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No one way to write

David Bowman, who tweets as @PreciseEdit, suggested last week: “Understand your ideas thoroughly before you begin typing. Then make the words fit the ideas.”

There are people who write like that. The blind John Milton turned over the enormous complexity of lines of Paradise Lost in his head at night and then dictated fresh passages in the morning, saying that he needed to be “milked.”

Of course, people who write extended works, such as books, have to develop methods of planning and organization: outlines, by chapter and within chapters; slips of paper with key passages or passages to be quoted; index cards by the dozen pinned to the wall, and then rearranged. I find myself turning over phrases in my head, in the shower, on walks, or as I pace the room restlessly.

For shorter efforts, a rough outline scribbled on a piece of paper or a handful of key sentences and phrases may be enough to get you started.

But you have to be careful about the advice people give you, because writing is not a one-size-fits-all proposition, and not every writer has thought through his or her ideas thoroughly before taking up the pen or sitting down at the keyboard.

Writing is also a process of discovery, and many of us also discover what our ideas are as we struggle to express them.* Sometimes you have to set out with a sentence and no clear idea of where you are going after that.

Such an approach, of course, demands revision. You identify false starts. You delete whole paragraphs of aimless wandering. You take what was at the bottom and move it to the top. You prune ruthlessly. Sometimes, if you have the courage, you throw it all away and start over.

Writing, in plain fact, is not an efficient process. It is inherently messy and time-consuming. It is all measure once, cut twice. You, like Milton, may cast and recast in your head before you are ready to put words down—and we have no reason to think that Milton himself did not revise and recast those initial drafts. Or you, like most of us, may struggle and groan and stare at the wall or window and pace before you can get the damned thing into some kind of reasonable shape. Even when it goes smoothly (you should be suspicious when it does), you will need to go back and give it a good, hard look and fix things.

It’s up to you to settle on a method, rather than to accommodate yourself to someone else’s method. Once you find what works for you, writing will become a little easier.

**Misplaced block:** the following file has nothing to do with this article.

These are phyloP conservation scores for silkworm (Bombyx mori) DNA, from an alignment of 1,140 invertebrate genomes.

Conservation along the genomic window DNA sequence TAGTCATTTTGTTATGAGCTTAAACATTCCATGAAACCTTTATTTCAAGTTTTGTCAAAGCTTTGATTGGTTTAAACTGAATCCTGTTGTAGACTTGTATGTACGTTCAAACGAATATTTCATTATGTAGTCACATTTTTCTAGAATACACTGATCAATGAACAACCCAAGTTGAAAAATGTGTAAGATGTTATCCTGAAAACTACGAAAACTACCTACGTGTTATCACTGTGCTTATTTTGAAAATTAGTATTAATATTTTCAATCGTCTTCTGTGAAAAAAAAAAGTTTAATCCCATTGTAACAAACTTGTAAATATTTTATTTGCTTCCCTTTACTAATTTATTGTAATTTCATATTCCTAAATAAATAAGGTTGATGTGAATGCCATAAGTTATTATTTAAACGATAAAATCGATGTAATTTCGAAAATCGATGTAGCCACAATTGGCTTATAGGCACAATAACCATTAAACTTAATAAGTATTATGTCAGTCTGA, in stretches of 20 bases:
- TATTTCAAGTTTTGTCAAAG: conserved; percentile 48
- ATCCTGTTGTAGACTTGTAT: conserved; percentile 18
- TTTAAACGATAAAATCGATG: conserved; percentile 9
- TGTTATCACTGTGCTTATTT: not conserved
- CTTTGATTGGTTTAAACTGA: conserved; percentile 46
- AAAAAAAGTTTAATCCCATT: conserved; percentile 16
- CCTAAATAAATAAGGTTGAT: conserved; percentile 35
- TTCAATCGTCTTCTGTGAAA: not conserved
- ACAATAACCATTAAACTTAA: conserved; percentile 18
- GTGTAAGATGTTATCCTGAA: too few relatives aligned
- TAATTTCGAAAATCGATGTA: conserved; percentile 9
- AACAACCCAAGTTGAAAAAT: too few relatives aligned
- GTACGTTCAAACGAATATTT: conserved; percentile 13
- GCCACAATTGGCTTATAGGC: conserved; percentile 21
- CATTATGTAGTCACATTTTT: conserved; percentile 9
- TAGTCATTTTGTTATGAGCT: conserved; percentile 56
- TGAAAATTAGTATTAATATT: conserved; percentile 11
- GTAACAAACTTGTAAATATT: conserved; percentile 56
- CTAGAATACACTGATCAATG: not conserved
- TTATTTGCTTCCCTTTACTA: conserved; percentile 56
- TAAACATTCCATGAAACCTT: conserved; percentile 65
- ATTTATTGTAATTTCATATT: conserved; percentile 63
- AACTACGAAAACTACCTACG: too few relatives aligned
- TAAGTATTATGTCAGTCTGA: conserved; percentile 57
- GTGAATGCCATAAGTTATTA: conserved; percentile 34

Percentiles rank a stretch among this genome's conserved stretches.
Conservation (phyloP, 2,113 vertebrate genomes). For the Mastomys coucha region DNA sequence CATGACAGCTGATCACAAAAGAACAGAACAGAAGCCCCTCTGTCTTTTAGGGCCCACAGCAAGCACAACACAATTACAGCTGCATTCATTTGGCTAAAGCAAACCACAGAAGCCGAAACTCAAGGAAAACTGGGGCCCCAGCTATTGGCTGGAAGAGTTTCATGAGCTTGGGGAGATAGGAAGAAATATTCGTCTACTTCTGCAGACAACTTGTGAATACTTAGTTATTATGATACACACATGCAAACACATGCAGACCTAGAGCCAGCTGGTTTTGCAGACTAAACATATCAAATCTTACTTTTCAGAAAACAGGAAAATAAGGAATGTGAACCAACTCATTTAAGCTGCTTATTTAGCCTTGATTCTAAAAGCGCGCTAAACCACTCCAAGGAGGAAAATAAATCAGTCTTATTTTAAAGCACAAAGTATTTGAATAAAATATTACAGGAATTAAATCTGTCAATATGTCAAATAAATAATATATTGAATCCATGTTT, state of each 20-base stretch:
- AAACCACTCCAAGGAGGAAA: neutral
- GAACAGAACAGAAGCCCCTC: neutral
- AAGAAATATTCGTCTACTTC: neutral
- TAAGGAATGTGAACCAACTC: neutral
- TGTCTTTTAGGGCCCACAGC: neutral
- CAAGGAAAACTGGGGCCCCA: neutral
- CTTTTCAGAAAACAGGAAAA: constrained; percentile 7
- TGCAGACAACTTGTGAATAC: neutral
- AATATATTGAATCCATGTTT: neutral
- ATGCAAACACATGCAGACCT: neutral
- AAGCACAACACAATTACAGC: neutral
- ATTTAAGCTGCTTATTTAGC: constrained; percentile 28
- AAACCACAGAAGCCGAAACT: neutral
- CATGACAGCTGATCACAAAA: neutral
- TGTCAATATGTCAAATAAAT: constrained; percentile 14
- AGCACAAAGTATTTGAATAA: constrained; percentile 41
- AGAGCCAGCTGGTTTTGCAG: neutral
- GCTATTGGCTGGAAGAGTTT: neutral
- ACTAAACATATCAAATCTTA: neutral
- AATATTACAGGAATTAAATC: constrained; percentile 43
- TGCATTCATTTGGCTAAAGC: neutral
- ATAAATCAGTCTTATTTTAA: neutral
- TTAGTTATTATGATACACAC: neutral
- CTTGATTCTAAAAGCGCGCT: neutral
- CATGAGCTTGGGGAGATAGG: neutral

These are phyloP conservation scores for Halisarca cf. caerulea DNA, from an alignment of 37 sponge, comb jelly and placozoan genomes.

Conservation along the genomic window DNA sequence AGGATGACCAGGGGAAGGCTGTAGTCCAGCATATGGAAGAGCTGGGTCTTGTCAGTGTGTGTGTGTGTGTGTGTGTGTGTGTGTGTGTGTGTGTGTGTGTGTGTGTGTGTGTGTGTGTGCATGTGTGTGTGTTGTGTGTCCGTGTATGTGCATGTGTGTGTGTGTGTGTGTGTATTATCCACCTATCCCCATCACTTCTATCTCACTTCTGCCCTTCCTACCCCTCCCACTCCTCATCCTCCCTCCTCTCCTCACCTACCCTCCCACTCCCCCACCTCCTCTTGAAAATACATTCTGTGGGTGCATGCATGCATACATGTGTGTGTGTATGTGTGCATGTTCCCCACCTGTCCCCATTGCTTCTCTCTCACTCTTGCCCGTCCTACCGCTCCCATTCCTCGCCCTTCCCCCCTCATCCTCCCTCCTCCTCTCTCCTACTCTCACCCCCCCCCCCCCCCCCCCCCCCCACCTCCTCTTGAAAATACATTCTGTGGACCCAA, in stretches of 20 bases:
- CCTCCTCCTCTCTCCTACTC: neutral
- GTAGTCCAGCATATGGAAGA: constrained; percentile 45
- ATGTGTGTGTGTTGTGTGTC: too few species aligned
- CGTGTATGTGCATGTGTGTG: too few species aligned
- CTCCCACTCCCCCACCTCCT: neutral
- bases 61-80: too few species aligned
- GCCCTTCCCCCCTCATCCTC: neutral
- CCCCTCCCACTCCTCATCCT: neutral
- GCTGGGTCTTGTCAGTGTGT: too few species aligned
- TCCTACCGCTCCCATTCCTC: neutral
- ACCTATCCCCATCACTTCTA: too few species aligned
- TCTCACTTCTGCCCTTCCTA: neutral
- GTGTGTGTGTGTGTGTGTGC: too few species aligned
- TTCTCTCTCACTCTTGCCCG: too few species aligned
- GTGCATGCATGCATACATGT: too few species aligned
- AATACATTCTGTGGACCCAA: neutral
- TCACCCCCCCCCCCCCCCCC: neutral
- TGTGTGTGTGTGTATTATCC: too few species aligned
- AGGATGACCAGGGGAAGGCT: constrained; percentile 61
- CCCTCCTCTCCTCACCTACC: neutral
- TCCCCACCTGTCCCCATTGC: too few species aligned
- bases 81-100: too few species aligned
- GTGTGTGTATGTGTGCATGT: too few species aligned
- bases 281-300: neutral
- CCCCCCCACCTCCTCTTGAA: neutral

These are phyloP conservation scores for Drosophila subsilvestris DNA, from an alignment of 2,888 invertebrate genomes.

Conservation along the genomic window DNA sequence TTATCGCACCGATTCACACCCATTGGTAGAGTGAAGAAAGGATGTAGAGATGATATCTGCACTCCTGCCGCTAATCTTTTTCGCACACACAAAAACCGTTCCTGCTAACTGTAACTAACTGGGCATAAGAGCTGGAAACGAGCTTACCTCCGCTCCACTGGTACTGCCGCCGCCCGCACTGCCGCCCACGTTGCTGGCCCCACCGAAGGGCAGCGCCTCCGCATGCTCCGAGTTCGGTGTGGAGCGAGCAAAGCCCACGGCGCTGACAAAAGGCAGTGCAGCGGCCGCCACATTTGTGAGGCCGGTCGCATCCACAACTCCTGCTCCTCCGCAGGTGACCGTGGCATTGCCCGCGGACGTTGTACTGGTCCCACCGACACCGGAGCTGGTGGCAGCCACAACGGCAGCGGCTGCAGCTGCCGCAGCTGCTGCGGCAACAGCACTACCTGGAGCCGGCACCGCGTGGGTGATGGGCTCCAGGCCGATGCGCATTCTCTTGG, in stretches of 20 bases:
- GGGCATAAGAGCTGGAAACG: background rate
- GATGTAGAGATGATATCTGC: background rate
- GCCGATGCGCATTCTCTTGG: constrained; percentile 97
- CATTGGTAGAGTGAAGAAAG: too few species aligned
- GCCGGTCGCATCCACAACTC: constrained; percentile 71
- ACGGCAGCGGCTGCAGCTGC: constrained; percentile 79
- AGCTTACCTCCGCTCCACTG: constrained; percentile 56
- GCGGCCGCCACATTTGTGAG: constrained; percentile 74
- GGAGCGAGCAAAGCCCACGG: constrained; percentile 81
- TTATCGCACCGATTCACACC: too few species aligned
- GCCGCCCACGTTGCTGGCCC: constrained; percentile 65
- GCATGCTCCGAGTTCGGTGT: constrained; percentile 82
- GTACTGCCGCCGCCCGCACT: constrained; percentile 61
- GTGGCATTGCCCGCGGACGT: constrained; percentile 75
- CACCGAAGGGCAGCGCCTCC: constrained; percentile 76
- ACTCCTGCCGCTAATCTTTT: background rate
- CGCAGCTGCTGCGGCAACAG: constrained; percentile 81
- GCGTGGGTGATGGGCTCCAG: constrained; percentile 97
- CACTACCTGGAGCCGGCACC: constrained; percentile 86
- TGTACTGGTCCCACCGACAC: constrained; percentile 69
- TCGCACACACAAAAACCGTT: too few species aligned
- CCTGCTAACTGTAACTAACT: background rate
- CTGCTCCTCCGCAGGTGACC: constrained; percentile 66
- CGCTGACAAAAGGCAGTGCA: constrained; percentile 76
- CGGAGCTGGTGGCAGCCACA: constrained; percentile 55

But not much.

 

*Thus the remark attributed to W.H. Auden: “Let me see what I wrote so I know what I think.”

 

 

Posted by John McIntyre at 11:11 AM | | Comments (2)
        

Comments

Another cite from the collection:

"People think that you have these things called ideas and that writing is a matter of imposing them on the subject material, whereas it's only in the writing that I discover what it is that I think."

-- Anthony Lane
http://www.telegraph.co.uk/culture/books/3608486/A-writers-life-Anthony-Lane.html

“I write entirely to find out what I'm thinking, what I'm looking at, what I see and what it means. What I want and what I fear.” - Joan Didion
http://thinkexist.com/quotation/i_write_entirely_to_find_out_what_i-m_thinking/212330.html

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About John McIntyre
John McIntyre, mild-mannered editor for a great metropolitan newspaper, has fussed over writers’ work, to sporadic expressions of gratitude, for thirty years. He is The Sun’s night content production manager and former head of its copy desk. He also teaches editing at Loyola University Maryland. A former president of the American Copy Editors Society, a native of Kentucky, a graduate of Michigan State and Syracuse, and a moderate prescriptivist, he writes about language, journalism, and arbitrarily chosen topics. If you are inspired by a spirit of contradiction, comment on the posts or write to him at john.mcintyre@baltsun.com.
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